This article was published on March 5, 2008

Conference Bay: Dutch entrepreneurs stimulating Singaporean start-up culture

Conference Bay: Dutch entrepreneurs stimulating Singaporean start-up culture
Ernst-Jan Pfauth
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Ernst-Jan Pfauth

Ernst-Jan Pfauth is the former Editor in Chief of Internet at NRC Handelsblad, as well as an acclaimed technology author and columnist. He a Ernst-Jan Pfauth is the former Editor in Chief of Internet at NRC Handelsblad, as well as an acclaimed technology author and columnist. He also served as The Next Web’s blog’s first blogger and Editor in Chief, back in 2008. At De Correspondent, Ernst-Jan serves as publisher, fostering the expansion of the platform.

Five Questions for Start-upsEvery week we publish an interview with a start-up. We ask five questions, hoping the answers will give you inspiration and new views. Well, actually six questions, since we also ask the start-up to who he or she is passing the mic to.

This week we’re interviewing Arnout Mostert, a Dutch entrepreneur who lives and works in Singapore. Together with Frank Bomers he founded Conference Bay. This is a service that aims to make visiting, organizing and speaking at conferences a more pleasant experience. They do that by offering innovative online services to conference organizers, delegates and speakers such as an online bidding tool for tickets and an online booking application. They’ll soon launch a speakers section where speakers can create their own profile page.

How did you come up with the idea of Conference Bay?

Question number“When I was working in Marketing for Shell in London during the the late nineties, I got the chance to join a new business that was set up to investigate the opportunities that new media could bring to a company like Shell. I attended quite a few conferences at the time and was amazed how often I would get calls or emails from the organizers offering me the ‘exclusive’ opportunity to bring a colleague for free, which basically is a 50% discount. One day I was sitting at a particularly boring conference and after finishing off the Mentos we sketched the idea for Conference Bay on a napkin. Basically, we borrowed the Priceline model where people can name the price they’re willing to pay for something.”

What was your biggest challenge during the development process?

Question number“Like everybody we have faced all the usual start-up problems but now we are being recognized as a serious player instead of just another start up. But the technical development of the site is probably the hardest thing we struggled with because neither me nor my co-founder Frank Bomers has technical/programming experience. The initial site was developed by a company in Australia I used to work with before, and they did a great job but it would have been better to have someone in the office. These people are hard to find in Singapore (the world?) though so we are now working with a firm in India. If there is a talented developer out there reading this who wants to come and live in sunny Singapore, please contact us!”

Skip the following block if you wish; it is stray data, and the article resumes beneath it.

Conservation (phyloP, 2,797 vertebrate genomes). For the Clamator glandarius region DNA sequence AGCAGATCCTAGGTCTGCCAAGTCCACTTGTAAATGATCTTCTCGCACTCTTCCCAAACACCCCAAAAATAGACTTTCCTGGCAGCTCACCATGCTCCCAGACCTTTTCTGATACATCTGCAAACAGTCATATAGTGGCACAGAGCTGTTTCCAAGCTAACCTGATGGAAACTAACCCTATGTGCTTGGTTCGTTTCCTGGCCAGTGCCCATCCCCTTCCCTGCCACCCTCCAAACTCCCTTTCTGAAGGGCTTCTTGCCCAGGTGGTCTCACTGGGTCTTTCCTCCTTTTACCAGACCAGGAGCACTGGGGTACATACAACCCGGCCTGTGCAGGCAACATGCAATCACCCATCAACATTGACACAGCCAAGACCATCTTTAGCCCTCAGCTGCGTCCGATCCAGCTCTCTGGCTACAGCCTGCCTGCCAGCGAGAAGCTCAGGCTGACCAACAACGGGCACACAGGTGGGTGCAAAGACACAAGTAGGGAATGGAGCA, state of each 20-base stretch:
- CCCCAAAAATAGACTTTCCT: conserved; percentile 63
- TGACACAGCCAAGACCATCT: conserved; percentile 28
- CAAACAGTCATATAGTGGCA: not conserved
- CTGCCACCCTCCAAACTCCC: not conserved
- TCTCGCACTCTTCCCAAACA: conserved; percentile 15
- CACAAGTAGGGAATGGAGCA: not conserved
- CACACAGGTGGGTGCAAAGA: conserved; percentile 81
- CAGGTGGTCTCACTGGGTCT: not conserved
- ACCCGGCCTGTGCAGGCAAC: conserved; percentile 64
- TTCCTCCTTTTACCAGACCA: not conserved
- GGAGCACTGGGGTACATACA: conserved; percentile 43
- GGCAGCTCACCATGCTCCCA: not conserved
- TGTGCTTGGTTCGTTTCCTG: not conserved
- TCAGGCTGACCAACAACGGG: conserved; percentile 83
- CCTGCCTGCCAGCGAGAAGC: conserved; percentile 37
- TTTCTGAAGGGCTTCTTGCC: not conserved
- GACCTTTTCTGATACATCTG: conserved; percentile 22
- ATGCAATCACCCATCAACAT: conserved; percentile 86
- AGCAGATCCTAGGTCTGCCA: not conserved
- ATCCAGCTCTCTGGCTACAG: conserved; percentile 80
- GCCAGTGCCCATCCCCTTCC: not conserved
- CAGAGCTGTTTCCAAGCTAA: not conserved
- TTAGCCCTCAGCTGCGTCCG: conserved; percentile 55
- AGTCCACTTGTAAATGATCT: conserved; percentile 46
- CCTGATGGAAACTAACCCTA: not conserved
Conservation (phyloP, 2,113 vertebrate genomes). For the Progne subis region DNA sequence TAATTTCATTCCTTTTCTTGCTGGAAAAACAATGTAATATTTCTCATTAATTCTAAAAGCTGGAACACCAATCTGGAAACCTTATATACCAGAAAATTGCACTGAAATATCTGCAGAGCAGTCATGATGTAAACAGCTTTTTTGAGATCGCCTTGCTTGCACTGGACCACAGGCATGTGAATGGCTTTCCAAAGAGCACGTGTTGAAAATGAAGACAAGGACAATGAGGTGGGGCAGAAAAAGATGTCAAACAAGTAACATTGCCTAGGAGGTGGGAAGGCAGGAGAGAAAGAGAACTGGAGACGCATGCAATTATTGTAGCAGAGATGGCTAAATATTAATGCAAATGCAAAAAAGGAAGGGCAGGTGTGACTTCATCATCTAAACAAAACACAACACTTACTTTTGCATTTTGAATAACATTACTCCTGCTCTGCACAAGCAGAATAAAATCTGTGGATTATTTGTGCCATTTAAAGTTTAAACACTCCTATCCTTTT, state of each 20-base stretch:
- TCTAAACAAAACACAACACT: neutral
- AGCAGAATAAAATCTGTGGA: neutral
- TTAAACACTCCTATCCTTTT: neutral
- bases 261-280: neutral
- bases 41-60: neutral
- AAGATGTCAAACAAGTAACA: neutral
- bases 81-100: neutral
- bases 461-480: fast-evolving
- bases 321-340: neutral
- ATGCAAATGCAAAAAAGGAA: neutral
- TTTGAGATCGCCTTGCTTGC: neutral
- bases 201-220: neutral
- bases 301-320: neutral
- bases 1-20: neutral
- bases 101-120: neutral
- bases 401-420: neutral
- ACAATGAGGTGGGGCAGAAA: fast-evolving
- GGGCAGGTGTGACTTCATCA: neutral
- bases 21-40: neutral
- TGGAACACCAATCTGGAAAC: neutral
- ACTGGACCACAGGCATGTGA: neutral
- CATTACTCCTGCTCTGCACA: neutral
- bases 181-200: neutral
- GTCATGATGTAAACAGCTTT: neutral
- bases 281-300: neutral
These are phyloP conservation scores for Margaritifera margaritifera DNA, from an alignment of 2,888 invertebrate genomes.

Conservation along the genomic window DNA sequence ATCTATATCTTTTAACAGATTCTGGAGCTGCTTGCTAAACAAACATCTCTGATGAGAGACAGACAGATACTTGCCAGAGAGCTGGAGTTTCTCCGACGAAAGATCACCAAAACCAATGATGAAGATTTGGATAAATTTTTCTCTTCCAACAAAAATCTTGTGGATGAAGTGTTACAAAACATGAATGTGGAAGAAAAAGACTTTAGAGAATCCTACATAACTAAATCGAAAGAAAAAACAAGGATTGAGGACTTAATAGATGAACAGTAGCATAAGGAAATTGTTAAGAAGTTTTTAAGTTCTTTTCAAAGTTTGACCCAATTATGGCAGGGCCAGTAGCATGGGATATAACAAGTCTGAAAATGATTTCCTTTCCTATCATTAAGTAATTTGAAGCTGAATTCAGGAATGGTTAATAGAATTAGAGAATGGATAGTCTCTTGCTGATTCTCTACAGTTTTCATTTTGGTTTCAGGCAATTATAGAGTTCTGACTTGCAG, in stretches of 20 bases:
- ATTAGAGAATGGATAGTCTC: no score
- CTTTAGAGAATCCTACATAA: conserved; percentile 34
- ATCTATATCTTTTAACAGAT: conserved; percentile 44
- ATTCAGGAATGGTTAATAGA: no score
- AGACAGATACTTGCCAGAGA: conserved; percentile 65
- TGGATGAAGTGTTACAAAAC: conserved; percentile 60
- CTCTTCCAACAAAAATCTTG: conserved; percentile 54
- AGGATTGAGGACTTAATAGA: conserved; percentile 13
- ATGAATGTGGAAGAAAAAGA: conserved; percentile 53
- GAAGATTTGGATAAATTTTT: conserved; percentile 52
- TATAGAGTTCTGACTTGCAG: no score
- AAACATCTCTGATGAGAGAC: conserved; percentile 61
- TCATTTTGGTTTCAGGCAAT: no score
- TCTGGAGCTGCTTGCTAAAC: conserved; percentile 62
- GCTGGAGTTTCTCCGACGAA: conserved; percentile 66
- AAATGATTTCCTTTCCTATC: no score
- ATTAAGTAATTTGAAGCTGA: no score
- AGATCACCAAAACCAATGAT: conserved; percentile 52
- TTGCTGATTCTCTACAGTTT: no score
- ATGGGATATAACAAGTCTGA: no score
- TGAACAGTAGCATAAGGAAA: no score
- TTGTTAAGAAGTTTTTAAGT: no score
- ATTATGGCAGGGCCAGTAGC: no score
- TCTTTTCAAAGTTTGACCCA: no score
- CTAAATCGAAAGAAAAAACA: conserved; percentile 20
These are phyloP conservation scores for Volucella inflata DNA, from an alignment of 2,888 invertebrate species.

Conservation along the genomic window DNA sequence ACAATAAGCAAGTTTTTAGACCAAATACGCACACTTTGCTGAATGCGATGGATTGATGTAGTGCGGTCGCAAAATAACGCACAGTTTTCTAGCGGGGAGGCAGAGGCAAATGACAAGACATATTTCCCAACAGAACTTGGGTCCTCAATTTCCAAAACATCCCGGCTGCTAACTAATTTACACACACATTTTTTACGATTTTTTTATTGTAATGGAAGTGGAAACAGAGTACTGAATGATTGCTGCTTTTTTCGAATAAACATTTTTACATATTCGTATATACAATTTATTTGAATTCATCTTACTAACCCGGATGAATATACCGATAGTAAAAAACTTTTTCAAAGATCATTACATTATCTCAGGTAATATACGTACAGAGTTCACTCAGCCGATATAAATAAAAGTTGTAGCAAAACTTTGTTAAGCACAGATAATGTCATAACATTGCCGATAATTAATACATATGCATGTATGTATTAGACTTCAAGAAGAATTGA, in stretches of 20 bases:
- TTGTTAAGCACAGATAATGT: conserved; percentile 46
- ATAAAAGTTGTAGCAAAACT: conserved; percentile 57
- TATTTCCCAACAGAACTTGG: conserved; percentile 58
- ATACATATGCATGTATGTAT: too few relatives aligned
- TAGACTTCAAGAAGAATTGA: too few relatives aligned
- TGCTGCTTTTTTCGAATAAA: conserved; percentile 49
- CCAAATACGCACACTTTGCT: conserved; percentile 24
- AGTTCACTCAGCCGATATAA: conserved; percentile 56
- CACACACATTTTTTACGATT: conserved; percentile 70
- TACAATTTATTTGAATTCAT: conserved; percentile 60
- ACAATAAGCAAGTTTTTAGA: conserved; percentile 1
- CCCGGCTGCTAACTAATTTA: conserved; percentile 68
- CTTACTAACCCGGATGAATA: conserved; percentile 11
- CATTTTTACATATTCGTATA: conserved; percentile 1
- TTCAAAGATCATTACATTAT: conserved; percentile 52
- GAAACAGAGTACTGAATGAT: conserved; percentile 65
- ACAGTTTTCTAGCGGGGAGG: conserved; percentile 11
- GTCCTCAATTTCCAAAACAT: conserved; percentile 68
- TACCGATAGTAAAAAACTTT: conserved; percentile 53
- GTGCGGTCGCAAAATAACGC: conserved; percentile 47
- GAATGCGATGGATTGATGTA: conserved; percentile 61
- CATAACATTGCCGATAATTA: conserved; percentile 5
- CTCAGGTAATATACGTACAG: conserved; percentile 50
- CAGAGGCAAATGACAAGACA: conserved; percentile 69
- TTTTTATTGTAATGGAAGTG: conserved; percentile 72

Can you describe the Singaporean start-up culture compared to Silicon Valley?

Question number“To be honest, Singapore does not (yet) have much of a start-up culture. Most talented people here are snapped up by – believe it or not – the government, which offers very good salaries and in a lot of cases overseas postings or scholarships at prestigious Universities. When we hired 5 students last summer to help us start up we found that it took them some time to get used to the fact that we had no rules and when we took them for a beer after work the first time they thought we were joking. We almost had to drag them out of the office.
The good thing about Singapore is that the government is very focused on innovations and bringing new business ideas to the next stage. For this reason the Singapore government has various grants and schemes that can help start up companies grow. You also see that they are working on various ideas to promote entrepreneurship amongst young people.”

What will be the influence of your start-up on the next web?

Question number“We think we can change the pricing model of the conference industry, which is badly needed. Just like the airline and hotel industries have perfected their pricing models, we believe that conference organizers will become more flexible in the prices they charge their customers. We can help them do so by managing their ‘discount’ channels while they focus purely on the full price model. We also think that a professional overview of conferences around the world is badly needed in this time when people rely on aggregators of information when making purchasing decisions. And finally, we are working on some ideas to help delegates to extend the networking experience of the conference to the online world.

You can make up this question yourself!

Question numberWhat developments do you have in the pipeline?

We are working on a service in which we become the booking agent of all conferences for companies. The company benefits from lower prices overall, negotiated and guaranteed by us, one contact point for all their conference bookings, and we invoice them once a month for all conference related expenses. This is in line with what has happened with travel related expenses such as flights and hotels, for which companies already often work with third parties. The benefit for employees booking conferences is that they do not have to fill out shady fax forms or negotiate with a call center operator about the price. This service is in line with the general idea behind Conference Bay which is to make organizing and visiting conferences more pleasant and save money at the same time.”

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